Spider Angioma: Red, arteriole lesion; Central body with radiating branches; Noted on face, neck, arms,trunk; Associated with liver disease, pregnancy, Vitamin B deficiency Telangiectasia (Venous Star): Shape varies: spider-like or linear; Color bluish or red; Associated with increased venous pressure states (varicosities) Hair Thick, evenly distributed Except for the palmar and plantar surfaces, lips, nipples, and the glans penis Vellus: Fine, unpigmented hair that covers most of the body Terminal hair: Coarser, darker hair of scalp, eyebrows, and eyelashes; axillary and pubic hair becomes terminal with the onset of puberty Alopecia vs. Hirsutism; Thin, brittle hair occurs with hypothyroidism Nails Normal nail: Has an angle of approximately 160 between the fingernail and nail base; nail feels firm when palpated. Nails Clubbing: Hypoxia causes an angle greater than 180 between the fingernail and nail base; nail feels springy when palpated. Koilonychia (Spoon nail): Characterized by concave curves;associated with iron deficiency anemia. Beau s line: Characterized by transverse depression in the nails; associated with injury and severe systemic infections. Paronychia: Characterized by an inflammation at the nail base (may be swollen, red, or tender); associated with trauma and local infection. Face COMMON ABNORMAL FACES Exophthalmos - protrusion or bulging of the eye that results from an increased pressure in the eye s orbit Acromegaly - elongated head with prominent forehead, nose, and lower jaw and enlarged nose, lips, and ears; excessive growth hormone. Cushing s syndrome - round or moon face with excessive hair growth (mustache and sideburns);excessive production of adrenal hormones or in clients taking adrenal hormone medications. Clients with chronic renal failure have pale, swollen tissue around their eyes. Parkinson s disease causes decreased facial mobility and expressions, producing a masklike face; results from progressive, degenerative, neurologic disorders. Eye COMMON REFRACTIVE ERRORS Myopia (nearsightedness): elongation of the eyeball or an error of refraction that causes the parallel rays to focus in front of the retina. Hyperopia (farsightedness): an error of refraction in which rays of lightentering the eye are brought into focus behind the retina. Presbyopia: an error of refraction resulting from a loss of elasticity of the lens of the eye. Astigmatism: an unequal spherical curve of the cornea that prevents the light rays from being focused directly in a point on the retina.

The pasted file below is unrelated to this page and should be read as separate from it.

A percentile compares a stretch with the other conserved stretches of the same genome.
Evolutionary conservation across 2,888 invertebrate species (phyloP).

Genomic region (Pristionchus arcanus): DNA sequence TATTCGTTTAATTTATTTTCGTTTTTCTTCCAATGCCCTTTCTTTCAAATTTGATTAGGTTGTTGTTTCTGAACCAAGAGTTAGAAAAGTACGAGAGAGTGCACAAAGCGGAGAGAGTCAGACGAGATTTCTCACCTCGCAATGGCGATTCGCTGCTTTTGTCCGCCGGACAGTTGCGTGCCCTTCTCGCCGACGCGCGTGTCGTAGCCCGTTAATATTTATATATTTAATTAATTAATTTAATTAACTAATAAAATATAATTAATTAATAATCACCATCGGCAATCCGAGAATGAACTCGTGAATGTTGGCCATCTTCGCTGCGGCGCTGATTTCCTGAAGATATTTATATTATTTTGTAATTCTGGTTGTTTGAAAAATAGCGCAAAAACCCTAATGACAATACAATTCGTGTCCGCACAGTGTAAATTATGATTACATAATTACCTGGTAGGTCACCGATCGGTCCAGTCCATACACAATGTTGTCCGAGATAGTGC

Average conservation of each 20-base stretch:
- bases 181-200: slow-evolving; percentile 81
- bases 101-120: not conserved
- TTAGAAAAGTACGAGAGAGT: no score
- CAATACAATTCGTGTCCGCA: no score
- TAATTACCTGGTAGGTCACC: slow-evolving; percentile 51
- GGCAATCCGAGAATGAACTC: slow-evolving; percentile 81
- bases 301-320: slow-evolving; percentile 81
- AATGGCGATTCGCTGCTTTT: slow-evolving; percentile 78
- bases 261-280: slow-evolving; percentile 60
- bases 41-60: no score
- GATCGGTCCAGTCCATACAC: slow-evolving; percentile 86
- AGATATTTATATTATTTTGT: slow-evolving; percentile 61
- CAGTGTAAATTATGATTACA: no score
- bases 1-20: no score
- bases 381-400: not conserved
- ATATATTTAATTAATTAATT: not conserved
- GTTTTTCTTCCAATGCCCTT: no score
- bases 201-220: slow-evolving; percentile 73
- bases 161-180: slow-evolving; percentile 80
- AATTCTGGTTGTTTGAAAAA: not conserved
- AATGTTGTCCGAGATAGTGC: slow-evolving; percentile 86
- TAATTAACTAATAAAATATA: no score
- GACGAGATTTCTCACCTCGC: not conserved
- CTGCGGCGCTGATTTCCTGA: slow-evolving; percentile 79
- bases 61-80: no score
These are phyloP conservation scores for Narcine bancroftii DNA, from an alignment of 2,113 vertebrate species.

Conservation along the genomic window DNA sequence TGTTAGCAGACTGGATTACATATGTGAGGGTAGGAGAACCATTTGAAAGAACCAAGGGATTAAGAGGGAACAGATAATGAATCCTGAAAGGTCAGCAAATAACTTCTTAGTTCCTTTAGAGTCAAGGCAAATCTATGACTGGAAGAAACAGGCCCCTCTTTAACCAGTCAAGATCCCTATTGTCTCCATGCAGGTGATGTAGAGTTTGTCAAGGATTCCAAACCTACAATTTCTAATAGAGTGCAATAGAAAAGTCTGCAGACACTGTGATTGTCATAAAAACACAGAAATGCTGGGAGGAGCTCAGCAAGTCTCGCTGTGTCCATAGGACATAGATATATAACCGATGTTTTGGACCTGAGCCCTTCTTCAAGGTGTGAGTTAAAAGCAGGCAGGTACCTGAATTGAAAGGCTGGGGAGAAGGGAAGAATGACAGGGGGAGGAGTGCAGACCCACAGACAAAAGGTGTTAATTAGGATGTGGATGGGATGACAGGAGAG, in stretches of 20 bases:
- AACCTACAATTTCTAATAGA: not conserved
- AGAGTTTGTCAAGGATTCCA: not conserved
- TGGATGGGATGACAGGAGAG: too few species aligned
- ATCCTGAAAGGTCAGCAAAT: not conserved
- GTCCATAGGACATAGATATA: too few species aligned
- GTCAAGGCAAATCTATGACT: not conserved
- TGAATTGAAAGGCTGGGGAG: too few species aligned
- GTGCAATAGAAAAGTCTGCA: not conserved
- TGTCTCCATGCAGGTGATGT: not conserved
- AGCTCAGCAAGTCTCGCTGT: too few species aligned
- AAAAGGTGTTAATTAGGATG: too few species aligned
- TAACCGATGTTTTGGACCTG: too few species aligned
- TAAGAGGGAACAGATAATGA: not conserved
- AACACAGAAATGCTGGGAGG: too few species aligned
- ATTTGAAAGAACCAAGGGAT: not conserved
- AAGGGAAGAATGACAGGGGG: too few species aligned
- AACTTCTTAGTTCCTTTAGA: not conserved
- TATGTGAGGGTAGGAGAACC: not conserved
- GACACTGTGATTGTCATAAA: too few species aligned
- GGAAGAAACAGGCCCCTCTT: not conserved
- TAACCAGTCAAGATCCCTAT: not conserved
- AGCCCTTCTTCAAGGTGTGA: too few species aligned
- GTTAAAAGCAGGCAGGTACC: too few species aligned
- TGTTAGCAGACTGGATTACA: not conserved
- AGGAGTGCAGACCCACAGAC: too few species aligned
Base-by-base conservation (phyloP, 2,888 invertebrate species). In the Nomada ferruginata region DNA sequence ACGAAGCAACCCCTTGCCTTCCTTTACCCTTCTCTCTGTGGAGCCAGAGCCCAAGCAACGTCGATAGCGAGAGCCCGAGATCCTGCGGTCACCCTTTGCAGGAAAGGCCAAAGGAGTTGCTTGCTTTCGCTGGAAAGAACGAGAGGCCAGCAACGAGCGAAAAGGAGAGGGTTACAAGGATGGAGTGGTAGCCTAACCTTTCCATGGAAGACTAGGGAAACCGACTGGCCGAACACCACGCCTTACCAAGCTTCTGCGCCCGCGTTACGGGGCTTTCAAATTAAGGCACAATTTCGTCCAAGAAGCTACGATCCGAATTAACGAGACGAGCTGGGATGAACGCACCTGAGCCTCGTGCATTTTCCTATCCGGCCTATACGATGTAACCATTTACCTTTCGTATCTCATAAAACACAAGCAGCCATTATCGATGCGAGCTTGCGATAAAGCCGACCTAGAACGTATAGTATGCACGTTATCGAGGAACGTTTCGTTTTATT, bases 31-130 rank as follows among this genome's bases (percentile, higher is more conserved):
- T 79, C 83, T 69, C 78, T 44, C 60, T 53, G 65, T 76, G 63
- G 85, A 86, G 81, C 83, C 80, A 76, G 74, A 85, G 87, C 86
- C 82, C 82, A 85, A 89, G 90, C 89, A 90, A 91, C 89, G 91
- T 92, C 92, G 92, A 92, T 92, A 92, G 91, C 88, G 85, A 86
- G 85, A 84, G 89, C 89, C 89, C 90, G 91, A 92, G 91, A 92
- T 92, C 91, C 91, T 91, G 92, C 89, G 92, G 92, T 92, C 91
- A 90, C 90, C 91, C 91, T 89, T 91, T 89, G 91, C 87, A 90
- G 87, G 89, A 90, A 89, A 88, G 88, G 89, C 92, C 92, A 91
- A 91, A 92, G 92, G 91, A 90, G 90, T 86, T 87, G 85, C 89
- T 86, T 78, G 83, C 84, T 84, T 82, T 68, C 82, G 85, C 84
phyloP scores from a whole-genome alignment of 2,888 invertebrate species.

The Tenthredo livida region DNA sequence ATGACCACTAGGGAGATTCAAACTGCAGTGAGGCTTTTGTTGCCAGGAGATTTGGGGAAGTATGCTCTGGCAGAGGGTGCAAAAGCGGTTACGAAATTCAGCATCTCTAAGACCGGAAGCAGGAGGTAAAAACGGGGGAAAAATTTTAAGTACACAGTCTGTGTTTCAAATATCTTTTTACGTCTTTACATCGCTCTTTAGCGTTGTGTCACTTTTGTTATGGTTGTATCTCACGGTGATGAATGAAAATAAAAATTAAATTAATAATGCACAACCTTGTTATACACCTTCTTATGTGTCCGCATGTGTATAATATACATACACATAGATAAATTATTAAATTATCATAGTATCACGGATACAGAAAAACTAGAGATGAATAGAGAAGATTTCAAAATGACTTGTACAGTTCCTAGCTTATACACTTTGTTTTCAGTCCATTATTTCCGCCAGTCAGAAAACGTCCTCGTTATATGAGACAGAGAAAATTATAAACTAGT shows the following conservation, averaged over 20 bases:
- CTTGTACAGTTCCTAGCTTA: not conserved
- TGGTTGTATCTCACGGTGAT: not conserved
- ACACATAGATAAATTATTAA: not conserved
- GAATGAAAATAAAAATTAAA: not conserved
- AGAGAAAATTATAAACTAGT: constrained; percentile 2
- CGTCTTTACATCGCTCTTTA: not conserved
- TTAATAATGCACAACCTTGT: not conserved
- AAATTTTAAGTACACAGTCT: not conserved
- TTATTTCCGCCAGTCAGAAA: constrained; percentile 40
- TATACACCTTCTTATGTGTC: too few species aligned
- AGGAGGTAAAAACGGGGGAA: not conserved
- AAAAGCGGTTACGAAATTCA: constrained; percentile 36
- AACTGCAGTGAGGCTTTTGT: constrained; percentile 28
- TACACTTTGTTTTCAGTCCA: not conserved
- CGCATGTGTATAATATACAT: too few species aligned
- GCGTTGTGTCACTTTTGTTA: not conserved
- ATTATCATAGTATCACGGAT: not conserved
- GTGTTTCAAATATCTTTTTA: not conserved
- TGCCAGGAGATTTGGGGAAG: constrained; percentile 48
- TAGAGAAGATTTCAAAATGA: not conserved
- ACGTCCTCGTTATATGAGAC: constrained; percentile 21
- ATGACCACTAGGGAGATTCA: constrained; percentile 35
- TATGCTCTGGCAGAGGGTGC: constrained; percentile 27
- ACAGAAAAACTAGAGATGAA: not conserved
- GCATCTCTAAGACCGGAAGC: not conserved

Eye N: 20/20 Legally blind: 20/200 PERRLA (pupils equal, round, reactive to light and accommodation) Pupil should constrict quickly in direct response to light and the opposite pupil should also constrict. Pupils should be equal in size. Pupillary accommodation causes constriction in response to objects that are near, and dilation occurs to accommodate distant. Ear Symmetrical, with upper attachment at level of eye s corner (lateral canthus), flesh color.Cerumen, a waxy yellow or brown substance is normal. Ear canal is pinkish and dry. Intact tympanic membrane;translucent or pearly gray. Hearing Loss Ear Weber test: (1) Strike tuning fork against your fist or pinch the prongs together. (2) Hold the base of the vibrating fork with your thumb and index finger and place the base of the fork on center of top of client s head (3) Ask client to describe the sound. (4) Record results. Sound perceived equally in both ears; results indicate a negative Weber test. Ear Rinne test: (1) Vibrate prongs of tuning fork and place base of fork on mastoid process of ear being tested and note the time on your watch until the client no longer hears sound (2) Move the vibrating fork in front of the ear canal, noting the length of time sound is heard (3) Record results. (4) Repeat test, opposite ear. Sound heard longer in front of the auditory meatus than on the mastoid process because air conduction is twice as long as bone. Nose Located symmetrically, midline of the face and is without swelling, bleeding, lesions, or masses. Patent nares. A small amount of clear watery discharge is normal. Rhinitis, red, swollen mucosa with copious clear, watery discharge occurs with a cold. Discharge becomes purulent if a secondary bacterial infection develops. Pale, edematous mucosa with clear, watery discharge occurs with allergies. A normal mucosa with clear, watery nasal discharge that tests positive for glucose following head injury or nasal, sinus, or dental surgery usually indicates the leakage of cerebrospinal fluid. If present, stop the exam and notify the nursing supervisor immediately. Mouth COMMON ABNORMAL BREATH ODORS Halitosis Acetone breath ( fruity smell) is common in malnourished or diabetic clients with ketoacidosis. Musty smell is caused by the breakdown of nitrogen and presence of liver disease.